the cactus garden is a small space for anthropology, cultural studies, food, and sometimes fiction.
and for people who like thinking and discussing these things.
sometimes it's a quiet place — there are no ads, we try not to yell in caps lock, and generally we're pretty polite.
sometimes it's a little louder. we get excited. there's a lot to talk about.
because, you see, we like thinking and talking about some pretty interesting things:
often we talk specifically about the anthropology of food. the anthropology of food examines the many ways in which food — the preparation, the eating, the sharing of it — creates, develops, and cultivates identity and culture. as cultures and societies become more and more global, the foods we eat, the way we eat, and who we eat with is drastically changing.
food culture — including food writing, food media, and food movements — in general is becoming an exciting new field, one where anyone is welcome and new ideas, concepts, and trends are rapidly becoming aspects of cultural and self identity.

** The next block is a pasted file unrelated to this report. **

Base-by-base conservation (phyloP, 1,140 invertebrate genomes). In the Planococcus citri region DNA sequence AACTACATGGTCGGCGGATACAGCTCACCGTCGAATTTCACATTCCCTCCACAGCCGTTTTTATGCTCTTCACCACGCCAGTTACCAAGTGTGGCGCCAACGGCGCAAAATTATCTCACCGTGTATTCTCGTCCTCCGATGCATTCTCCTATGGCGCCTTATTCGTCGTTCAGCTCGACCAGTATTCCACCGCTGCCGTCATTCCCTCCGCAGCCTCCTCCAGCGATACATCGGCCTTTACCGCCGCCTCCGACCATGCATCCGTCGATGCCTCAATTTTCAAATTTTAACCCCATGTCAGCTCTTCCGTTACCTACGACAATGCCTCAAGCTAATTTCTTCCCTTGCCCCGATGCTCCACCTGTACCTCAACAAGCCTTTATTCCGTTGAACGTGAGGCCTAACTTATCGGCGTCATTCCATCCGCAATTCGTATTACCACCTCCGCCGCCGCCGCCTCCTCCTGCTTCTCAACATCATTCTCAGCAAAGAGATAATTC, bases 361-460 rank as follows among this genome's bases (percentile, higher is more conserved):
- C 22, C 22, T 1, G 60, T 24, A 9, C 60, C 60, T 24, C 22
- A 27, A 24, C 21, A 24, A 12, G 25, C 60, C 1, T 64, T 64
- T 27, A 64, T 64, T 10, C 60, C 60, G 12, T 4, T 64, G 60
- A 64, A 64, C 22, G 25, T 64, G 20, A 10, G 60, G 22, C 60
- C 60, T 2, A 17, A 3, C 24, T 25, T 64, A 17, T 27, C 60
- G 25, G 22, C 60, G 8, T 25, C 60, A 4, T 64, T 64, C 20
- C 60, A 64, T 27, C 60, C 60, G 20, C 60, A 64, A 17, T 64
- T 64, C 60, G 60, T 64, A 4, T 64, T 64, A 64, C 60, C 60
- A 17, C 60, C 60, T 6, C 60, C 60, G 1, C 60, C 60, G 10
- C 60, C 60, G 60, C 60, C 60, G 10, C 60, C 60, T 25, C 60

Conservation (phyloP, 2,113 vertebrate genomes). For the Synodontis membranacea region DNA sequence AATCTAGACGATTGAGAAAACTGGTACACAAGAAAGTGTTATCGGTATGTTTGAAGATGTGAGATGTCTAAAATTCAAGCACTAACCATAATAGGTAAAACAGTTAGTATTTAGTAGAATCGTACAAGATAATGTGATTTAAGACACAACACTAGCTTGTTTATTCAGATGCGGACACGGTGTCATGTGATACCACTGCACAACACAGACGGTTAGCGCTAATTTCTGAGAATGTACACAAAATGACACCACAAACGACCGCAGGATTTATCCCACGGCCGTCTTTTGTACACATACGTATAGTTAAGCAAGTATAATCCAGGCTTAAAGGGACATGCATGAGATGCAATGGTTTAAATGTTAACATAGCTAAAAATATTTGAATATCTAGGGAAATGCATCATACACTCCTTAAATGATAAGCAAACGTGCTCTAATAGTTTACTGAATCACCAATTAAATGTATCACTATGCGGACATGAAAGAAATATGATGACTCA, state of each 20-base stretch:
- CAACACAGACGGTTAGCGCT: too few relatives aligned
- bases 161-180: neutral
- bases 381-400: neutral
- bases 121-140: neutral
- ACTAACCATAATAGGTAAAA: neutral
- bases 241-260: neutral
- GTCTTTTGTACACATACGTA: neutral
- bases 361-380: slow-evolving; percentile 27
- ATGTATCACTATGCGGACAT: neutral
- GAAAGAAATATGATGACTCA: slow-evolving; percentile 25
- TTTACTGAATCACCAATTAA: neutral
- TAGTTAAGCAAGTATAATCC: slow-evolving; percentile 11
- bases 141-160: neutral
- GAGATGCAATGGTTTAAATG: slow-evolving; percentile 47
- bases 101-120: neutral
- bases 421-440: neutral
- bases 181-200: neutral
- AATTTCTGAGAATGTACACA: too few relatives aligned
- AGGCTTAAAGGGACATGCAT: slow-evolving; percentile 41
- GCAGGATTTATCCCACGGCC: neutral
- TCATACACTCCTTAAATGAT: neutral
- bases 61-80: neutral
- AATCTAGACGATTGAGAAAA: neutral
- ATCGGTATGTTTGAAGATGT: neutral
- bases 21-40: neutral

the ways in which we express all of this change and the imagination we employ to share our thoughts and ideas through writing — fiction, nonfiction, poetry, play, random words scribbled on a napkin — are all ways in which we share and communicate with each other.
the food posts might make you hungry. or gross you out. both are fine.
the anthropology posts might bore you a little. or they might give you something to talk about next time an awkward silence happens at a party. those are both fine, too.
the fiction posts might distract you during your lunch break. or maybe you just put off reading them because you missed the first few posts and don't know what's going on. that's all okay, too.
all of these things come out of imagination.
all of these things are things we've not only created, but we've deemed worthy to continue and cultivate.
and that's pretty impressive when you think about it.